Thirty years ago, if a person felt unwell or was in pain, they would book an appointment, pop into their family doctor’s surgery and have a chat with their GP who would investigate the symptoms, diagnose and prescribe treatment, which in many cases would be bedrest and plenty of fluids.
Ten years ago, if a person felt unwell or was in pain, they would go online, Google their symptoms, decide what was wrong with them (more often than not, they would come up with a much more serious diagnosis than their symptoms indicated), panic and visit a GP, telling the doctor precisely what they deemed to be wrong with them…
Today, people are much more inclined to go straight to their smartphone. They’ll Google their symptoms, self-diagnose, research the prognosis, investigate relevant forums, find out the names of the various medications and treatments, decide which one is best for them and then book an appointment with a GP with their sole purpose to get a prescription or specific referral.
How things have changed…
But, in the realms of sexual health and in particular HIV, the diagnostic process is somewhat different for a quarter of the people who have HIV in the UK. Stigma, misinformation and fear prevent too many people from taking an HIV test.
It’s no surprise that one of the most popular Google search terms around HIV is ‘HIV symptoms’ as those worried that they may have taken a risk, seek information.
You can read more about HIV symptoms here, but other than the symptoms that can occur early after infection – seroconversion (when your body is making the antibodies) the symptoms are for the most part, invisible. In fact some people are HIV positive for years, feeling fit and healthy with no idea they have the virus. Public Health England reports that as many as 25% of people with HIV are completely unaware they are positive.
There are generally quite distinct groups of people who do not test for HIV -
- those who are worried about their HIV status, looking up symptoms and living in fear of their result and never having the courage to get tested.
- those who mean to, but it’s not really convenient to get to a sexual health clinic (and they might bump into someone they know) so never quite get round to testing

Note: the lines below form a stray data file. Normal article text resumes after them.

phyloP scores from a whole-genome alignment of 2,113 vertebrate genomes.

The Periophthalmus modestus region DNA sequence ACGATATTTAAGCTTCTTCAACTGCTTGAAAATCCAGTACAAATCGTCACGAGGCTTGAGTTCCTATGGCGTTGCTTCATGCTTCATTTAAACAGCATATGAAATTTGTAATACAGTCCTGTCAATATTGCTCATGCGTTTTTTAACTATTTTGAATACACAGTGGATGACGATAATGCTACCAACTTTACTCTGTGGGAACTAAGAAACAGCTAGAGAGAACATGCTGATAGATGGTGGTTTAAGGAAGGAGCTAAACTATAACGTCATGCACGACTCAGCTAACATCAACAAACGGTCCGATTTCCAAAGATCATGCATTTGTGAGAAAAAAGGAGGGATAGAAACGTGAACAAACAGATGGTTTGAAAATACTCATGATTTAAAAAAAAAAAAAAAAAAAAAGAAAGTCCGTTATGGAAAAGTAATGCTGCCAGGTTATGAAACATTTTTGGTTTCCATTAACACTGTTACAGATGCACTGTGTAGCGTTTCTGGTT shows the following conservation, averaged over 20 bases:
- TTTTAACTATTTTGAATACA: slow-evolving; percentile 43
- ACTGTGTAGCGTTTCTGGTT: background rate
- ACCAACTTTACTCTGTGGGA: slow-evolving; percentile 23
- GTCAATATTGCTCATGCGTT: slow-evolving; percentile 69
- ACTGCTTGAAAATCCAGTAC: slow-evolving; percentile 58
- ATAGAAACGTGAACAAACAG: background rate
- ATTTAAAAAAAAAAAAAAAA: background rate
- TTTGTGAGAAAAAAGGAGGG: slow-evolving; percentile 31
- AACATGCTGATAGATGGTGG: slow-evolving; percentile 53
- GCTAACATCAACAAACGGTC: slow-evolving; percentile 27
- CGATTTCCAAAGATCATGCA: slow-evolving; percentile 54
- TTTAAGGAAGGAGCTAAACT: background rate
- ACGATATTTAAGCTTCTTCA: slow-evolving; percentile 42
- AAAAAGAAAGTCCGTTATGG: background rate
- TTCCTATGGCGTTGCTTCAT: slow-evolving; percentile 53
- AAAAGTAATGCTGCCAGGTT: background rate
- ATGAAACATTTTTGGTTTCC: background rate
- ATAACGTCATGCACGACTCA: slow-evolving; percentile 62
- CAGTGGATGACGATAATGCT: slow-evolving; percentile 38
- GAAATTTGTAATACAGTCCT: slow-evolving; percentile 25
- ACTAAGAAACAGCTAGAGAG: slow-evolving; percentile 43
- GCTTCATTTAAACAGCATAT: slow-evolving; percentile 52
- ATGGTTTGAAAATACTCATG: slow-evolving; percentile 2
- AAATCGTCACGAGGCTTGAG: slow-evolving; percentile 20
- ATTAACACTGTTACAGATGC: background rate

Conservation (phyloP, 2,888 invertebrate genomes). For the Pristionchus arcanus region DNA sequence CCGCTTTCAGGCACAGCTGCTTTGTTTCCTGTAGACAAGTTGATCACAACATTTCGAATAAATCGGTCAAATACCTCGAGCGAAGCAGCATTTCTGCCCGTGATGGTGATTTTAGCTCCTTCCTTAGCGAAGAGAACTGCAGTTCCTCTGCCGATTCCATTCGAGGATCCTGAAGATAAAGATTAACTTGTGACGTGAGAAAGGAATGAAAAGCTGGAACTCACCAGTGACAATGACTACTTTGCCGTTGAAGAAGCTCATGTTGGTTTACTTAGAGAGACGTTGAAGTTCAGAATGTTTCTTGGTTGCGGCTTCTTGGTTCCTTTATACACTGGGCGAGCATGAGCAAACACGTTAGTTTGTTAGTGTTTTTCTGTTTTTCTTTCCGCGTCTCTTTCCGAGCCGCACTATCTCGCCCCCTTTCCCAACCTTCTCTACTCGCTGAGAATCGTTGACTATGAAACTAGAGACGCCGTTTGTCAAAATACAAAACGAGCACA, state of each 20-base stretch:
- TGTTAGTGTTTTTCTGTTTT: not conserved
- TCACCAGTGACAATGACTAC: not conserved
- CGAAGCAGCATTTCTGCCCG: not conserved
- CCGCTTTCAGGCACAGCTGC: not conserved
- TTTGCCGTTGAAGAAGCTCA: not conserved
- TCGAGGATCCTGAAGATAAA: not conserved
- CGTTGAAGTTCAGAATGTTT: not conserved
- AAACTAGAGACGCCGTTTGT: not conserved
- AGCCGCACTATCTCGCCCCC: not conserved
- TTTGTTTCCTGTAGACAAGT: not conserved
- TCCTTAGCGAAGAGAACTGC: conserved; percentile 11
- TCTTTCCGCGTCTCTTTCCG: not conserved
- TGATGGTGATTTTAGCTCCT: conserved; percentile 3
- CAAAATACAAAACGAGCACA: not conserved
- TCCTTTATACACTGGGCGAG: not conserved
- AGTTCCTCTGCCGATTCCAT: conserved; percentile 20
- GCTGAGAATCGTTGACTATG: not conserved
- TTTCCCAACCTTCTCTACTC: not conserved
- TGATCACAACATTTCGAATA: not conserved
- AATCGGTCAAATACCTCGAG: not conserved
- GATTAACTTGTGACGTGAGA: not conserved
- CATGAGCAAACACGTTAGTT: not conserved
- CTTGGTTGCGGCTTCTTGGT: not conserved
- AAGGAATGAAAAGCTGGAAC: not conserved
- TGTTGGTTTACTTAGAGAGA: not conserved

- those who have absolutely no idea they may have ever been exposed to HIV and go on as normal, oblivious to the fact they could be passing the virus onto other people.
The good news is that HIV is three letters; three syllables; three words. It’s not a sentence.
Advances in anti-retroviral treatments (ARTs) mean that with the right diagnosis, advice and treatment, people with HIV in the UK today continue to live healthy lives without the threat of the virus developing into a more serious illness and not onwardly transmitting the virus. Protecting themselves and others
The advertisements enforcing fear about AIDS in the 1980s have been resigned to history.
The best thing a person who is worried they might have been exposed to HIV can do, is test and know for sure what their status is. This can happen in a variety of ways but the most likely exposure is generally due to unprotected sex with someone who’s sexual history and HIV status is unknown.
If the result is negative, they can feel empowered and seek advice on how to remain HIV negative and if they’re positive, they can access support, start treatment and realise that while HIV is life changing it’s not life limiting.
But the internet can’t tell you your HIV status.
We’re can’t tell you which is the right one, because that’s down to your personal preference.
However we can offer more information on our blog about how to test for HIV. We can also tell you how important it is to get tested. Whether you want to
- visit a GUM clinic or sexual health centre and speak to someone face to face,
- send a blood sample off and receive your result later by phone or text,
- visit a pop up centre available during HIV testing week between 21st and 27th November 2015,
- or test yourself at home and find out your result yourself in 15 minutes.
There are options and what we can tell you is that the most important thing is to take a test and know your status.
We are proud to be partner in Last Taboo a website packed with information on HIV and sexual health and aiming to generate conversation. There’s also the option to ask any questions you might have about HIV or other sexually transmitted infections at firstname.lastname@example.org